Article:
PARIS – The French security forces fled Saturday in Paris and other cities when the country was confronted with "yellow west" demonstrations on the 19th weekend following a violent wave of violence last week Authorities after months of dwindling numbers surprised calmer protests.
Although sporadic clashes broke out late in the day, the violence sank on Saturday as protesters marched peacefully in the French capital and elsewhere.
Almost 6,000 policemen were on the streets of Paris, especially near the Champs. Élysées and the Arc de Triomphe, which were the focus of the protests and where demonstrations were banned by the authorities last week.
Protests were also banned in parts of other cities such as Bordeaux, Toulouse and Nice, where President Xi Jinping was imprisoned in China, which is on European tour, is expected to remain on Sunday after a dinner with President Emmanuel Macron.
Didier Lallement, the new head of the Paris police – his predecessor was released after the violence last weekend – On Saturday he told reporters that police have taken "more active" steps to "stop violence or destruction immediately".
In Paris, police stationed dozens of minibuses, water cannons and armored vehicles on the Champs-Elysées, and a few demonstrators challenged them. Instead, most Yellow West marched on a pre-approved route from the south of Paris to the Sacré-Coeur cathedral.
After months of ritual meetings every Saturday in Paris and other cities in France, sometimes with clashes between the riot police and Yellow The number of demonstrators is less strong or more radical. The number of protesters has fallen to a fraction of the more than 250,000 people demonstrated at the beginning of the movement across the country.
Last weekend, shopkeepers of the Champs-Elysées were used to closing their shops and boarding had lowered their guard and opened as usual. In an outbreak of violence, demonstrators shattered windows, plundered businesses, and set fire to a bank, putting pressure on Macron's government to bolster security.
French Prime Minister Édouard Philippe stated this on Monday Authorities would ban protests in "hardest hit areas" if they became aware of the "extremist elements" they wanted to destroy, and that the fines for the Participation in prohibited demonstrations would increase.
The most controversial police reported to the police The armed forces were supported by the military to secure cities where protests were planned.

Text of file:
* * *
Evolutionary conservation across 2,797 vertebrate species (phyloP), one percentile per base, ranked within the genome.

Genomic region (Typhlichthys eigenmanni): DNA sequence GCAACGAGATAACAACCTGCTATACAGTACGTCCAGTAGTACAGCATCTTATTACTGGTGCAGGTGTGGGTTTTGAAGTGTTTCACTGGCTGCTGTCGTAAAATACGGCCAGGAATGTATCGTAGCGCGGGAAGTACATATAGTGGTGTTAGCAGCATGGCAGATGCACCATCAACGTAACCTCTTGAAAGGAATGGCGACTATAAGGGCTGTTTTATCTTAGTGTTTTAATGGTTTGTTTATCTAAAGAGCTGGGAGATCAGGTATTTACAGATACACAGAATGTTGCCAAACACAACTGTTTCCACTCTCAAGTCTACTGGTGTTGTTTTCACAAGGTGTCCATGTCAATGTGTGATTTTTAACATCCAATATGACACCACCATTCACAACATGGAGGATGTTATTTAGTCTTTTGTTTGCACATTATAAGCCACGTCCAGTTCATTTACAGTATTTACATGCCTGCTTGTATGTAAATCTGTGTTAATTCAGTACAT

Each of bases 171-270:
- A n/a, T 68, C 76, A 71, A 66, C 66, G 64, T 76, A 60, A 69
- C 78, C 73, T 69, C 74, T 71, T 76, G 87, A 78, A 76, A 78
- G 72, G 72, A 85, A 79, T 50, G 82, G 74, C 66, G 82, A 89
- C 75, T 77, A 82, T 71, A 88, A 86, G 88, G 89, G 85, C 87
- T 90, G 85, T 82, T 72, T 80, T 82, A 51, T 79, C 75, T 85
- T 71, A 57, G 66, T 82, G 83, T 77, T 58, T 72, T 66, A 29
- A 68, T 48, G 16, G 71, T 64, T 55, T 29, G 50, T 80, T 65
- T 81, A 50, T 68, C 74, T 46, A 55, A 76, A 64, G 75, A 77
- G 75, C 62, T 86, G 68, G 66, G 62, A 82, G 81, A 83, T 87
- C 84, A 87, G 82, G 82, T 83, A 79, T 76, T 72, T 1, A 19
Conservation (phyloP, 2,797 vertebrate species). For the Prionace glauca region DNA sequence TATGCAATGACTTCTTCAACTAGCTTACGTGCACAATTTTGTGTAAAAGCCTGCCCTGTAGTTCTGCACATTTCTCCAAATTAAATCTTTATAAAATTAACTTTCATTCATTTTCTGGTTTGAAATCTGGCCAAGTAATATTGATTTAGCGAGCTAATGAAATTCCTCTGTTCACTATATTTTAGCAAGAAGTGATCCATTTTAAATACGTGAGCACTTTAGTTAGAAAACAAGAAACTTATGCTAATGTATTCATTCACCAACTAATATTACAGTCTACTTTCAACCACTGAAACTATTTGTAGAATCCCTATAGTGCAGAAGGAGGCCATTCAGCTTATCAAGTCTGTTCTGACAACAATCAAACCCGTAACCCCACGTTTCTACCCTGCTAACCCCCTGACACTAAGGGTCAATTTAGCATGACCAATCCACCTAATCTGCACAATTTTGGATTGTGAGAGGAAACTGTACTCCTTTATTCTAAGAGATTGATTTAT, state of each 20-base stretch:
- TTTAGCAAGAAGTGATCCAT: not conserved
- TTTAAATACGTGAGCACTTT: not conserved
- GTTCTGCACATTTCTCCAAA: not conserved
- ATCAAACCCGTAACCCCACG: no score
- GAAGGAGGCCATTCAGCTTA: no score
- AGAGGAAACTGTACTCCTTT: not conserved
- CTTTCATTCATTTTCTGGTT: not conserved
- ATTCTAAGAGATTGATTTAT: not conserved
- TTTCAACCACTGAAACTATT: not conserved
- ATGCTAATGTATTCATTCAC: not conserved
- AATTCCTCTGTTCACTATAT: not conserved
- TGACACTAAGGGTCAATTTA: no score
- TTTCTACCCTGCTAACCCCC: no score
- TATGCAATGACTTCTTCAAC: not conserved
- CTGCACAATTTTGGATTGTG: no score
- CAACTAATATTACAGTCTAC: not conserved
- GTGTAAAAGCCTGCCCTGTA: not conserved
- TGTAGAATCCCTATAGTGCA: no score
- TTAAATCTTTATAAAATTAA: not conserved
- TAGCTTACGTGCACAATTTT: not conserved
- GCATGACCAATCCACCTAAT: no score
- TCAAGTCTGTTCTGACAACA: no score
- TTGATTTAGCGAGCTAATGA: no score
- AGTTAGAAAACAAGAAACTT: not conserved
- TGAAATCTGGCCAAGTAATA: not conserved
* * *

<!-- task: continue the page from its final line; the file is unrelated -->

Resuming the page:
Mr. Macron's opponents crashed, calling the move a dangerous invasion of the military into domestic law enforcement. Jean-Luc Mélenchon, leader of the Left France Unbowed party, said on Friday that it was "a reckless and dangerous decision with consequences that could be very risky." He added, "The work of a soldier is not that of a policeman."
However, the government emphasized that soldiers – part of the some 7,000 soldiers patrolling and protecting key areas such as train stations as part of the French counter-terrorism strategy – Instead of being stationed near demonstration areas and not making contact with protesters, the soldiers would replace police officers who are currently guarding sensitive sites and release them for protests, the government said.
The Yellow West will pass through but they struggle to channel their frustrations spontaneously organizing online but refusing any formal structure or leadership, some have announced they will run in the upcoming European Parliament elections, but they will not expects that they will make great progress.
Some, too m part by the economic concessions made by Mr. Macron last year or tired by the protracted demonstrations stopped protesting.
In his quest to overcome the Yellow Vest crisis, Macron also ran a week-long "Great National Debate" (19459010) in which people could voice their grievances. Tens of thousands have done so online, in special city hall registers and at meetings across the country.
But a small minority of demonstrators – 20,000 to 30,000 nationwide in the past few weeks – stuck to the Saturday ritual and increasingly gravitated towards violent masses aimed at symbols of government or prosperity.
Their anger has also been fueled by excessive use of force by the French police, notably through the use of rubber projectiles that have injured dozens of demonstrators.
Surveys after the protests of the past weekend showed that the support and sympathy of the Yellow West and its cause was still around 50 percent, but that figure had declined, with much less tolerance for violence.